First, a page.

The lights were brought to zero for the first of my six performances at the Minneapolis Institute of Art. It was more staggering than I imagined – it was pitch black, as if I had suddenly become temporarily blind. This project that I had been dreaming of for eighteen months was finally happening – and it turned out to be one of the most profound experiences of my artistic life.
As I unexpectedly fell into a volunteer group in Seoul helping to lead mountain hikes for people who are visually impaired, a curiosity blossomed for me about experiencing the world without one sense; I felt a certain guilt for taking all five of mine for granted.
Nearly two years later, my project was finally at hand: a partnership with composer Steve Heitzeg, the Minneapolis Institute of Art, and The Great Northern allowed this: touring a visual art gallery in silence (earplugs and all), followed by a live performance in blackout darkness. It was part improvised – inspired by the paintings and photographs I took in with each pre-concert walk – and part world premiere composition, committed to memory. It translated into me seated cross-legged on the floor, embarking on a stream-of-consciousness performance that was unaffected by anything but imagination and sound. It allowed the audience to cozy up with a cushion – hygge-style – on the floor encircling me, surrendering one sense to heighten another. At one point there was crackling bow hair on the wood of the violin to emulate snow crunching under one’s boots, then getting lost in an Old Time fiddle tune as if inside by the fire on a cold Minnesota winter night, and sounds of bird migration that turned into solo Bach. How might we listen differently to the things – and people – around us when we cannot see?
This was on the heels of another project of equal profundity of a different ilk: the intersection of fire and music. Spearheaded by Ellen McGhee and Qwalen Bernstein via The Watershed Center in the Trinity Alps of California, I dived into an immersion week of mornings in “fire school” – living in a backcountry cabin learning about Indigenous American land management practices, building bow drills, lighting friction coals, soil ecology lessons, and farm chores – alongside afternoons playing chamber music inspired or informed by fire. Learning about how Native cultures looked after our planet can transform how we think about fire, its ferocity, and its gifts. How can we borrow this knowledge?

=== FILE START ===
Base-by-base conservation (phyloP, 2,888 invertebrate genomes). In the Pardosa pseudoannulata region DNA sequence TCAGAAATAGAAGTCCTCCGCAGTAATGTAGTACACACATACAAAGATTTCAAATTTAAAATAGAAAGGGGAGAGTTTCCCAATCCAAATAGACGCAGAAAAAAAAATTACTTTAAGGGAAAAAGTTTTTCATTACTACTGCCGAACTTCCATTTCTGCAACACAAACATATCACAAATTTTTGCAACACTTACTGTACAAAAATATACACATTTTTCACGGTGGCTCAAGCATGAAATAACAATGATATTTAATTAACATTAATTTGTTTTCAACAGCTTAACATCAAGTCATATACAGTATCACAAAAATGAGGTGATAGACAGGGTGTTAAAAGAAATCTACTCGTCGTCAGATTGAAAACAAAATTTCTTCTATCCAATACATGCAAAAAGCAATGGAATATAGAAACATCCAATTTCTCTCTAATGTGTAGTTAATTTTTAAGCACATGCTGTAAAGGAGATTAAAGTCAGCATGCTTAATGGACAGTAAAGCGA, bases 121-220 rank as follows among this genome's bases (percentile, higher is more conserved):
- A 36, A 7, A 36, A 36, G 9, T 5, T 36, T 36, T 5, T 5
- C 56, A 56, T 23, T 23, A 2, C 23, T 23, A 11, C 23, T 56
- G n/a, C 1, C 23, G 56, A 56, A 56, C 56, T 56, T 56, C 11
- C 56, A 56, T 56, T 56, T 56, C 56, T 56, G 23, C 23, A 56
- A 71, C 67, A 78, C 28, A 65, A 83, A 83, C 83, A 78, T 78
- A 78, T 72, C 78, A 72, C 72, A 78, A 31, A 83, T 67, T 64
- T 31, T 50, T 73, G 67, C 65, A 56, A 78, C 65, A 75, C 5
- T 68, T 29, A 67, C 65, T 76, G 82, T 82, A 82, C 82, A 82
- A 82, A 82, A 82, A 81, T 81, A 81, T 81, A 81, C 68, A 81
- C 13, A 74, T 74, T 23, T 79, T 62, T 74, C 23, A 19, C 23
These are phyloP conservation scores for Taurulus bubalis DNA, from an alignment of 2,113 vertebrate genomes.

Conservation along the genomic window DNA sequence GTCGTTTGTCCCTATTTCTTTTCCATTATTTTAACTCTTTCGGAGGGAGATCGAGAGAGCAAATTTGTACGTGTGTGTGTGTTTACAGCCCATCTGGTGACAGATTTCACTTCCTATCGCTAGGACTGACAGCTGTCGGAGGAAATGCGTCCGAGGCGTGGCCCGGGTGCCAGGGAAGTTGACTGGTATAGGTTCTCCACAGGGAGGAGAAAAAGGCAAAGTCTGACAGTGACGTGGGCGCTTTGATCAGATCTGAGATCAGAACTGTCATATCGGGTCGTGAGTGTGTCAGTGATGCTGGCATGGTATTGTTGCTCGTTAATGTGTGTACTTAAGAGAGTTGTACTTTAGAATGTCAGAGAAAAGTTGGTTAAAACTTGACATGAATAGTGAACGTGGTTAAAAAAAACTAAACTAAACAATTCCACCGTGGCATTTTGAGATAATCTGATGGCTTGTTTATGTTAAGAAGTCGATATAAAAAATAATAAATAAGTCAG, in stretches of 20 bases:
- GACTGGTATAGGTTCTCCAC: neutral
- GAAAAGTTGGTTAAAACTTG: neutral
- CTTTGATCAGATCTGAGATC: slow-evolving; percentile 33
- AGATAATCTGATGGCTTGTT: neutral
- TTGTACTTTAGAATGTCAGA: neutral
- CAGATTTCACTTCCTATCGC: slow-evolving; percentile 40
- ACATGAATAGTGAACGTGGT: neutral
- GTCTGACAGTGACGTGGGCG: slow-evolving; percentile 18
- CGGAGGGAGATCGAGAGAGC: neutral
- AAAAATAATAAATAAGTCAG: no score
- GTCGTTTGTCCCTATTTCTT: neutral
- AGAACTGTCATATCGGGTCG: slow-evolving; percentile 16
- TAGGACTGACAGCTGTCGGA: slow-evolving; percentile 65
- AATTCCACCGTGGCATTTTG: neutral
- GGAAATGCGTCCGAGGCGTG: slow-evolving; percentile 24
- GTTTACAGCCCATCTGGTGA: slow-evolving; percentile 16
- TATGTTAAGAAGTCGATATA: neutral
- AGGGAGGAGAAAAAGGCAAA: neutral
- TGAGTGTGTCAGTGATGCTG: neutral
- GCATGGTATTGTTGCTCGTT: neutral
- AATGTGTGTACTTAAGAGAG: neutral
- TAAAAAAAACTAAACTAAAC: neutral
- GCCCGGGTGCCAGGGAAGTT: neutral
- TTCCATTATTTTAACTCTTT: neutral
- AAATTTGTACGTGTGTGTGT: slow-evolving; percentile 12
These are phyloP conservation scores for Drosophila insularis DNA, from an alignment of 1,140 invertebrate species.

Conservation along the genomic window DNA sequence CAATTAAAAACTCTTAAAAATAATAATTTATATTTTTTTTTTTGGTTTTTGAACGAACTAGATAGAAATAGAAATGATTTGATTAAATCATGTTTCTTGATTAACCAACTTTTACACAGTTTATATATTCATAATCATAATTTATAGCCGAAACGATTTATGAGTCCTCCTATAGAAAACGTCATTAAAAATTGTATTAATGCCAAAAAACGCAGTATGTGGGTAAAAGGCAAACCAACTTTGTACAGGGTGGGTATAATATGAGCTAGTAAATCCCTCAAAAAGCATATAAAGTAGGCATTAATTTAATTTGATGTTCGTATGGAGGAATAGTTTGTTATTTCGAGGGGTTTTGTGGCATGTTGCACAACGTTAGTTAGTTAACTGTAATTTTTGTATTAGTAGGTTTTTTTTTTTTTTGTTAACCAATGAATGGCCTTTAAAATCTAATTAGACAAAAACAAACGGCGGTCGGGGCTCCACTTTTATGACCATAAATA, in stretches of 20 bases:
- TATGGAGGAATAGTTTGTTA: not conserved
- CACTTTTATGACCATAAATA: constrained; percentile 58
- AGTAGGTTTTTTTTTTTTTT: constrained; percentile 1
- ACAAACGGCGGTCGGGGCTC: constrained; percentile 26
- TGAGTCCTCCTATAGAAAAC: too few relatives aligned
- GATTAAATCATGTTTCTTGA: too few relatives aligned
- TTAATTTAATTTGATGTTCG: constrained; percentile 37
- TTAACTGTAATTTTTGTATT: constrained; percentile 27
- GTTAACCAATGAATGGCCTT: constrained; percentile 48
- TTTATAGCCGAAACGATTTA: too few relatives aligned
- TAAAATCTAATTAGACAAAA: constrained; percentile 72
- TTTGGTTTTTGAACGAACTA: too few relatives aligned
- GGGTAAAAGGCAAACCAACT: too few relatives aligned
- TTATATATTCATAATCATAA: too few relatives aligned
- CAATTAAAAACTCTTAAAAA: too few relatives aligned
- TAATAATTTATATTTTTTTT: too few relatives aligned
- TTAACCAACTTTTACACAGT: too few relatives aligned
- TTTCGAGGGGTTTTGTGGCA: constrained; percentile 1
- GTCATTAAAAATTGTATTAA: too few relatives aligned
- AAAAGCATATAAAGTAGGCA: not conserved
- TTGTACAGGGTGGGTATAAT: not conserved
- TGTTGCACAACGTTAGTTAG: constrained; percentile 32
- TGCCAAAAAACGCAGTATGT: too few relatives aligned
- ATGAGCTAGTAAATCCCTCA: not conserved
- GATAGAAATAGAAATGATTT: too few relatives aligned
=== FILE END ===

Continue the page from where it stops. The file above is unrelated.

It is with continued ignominy for my lack of awareness, gratitude for what I’ve been able to learn, and curiosity about what the world of fire has to teach us that I look forward to my next immersion in April. Until soon, forest.
Prior to these two life-changers, my wonderfully swirling life sent me to Detroit to run my first-ever half marathon (finishing with an embarrassingly slow mile time – though somehow I managed to run the whole race – maybe in my next life I’ll be less tortoise-like). Then it was out to North Carolina for a residency at Duke University with my dear friend and collaborator Ieva, home to Minnesota for a little Mozart Sinfonia Concertante with bro Daniel and a stellar crew of NLCMI-ers, then to Asia for a three-week concert tour – a recital and master class back in Korea, the premiere of Piyawat Louilapprasert‘s violin concerto Tweeeeter, and premiering six new works at the ICIT Festival in Bangkok. Woof.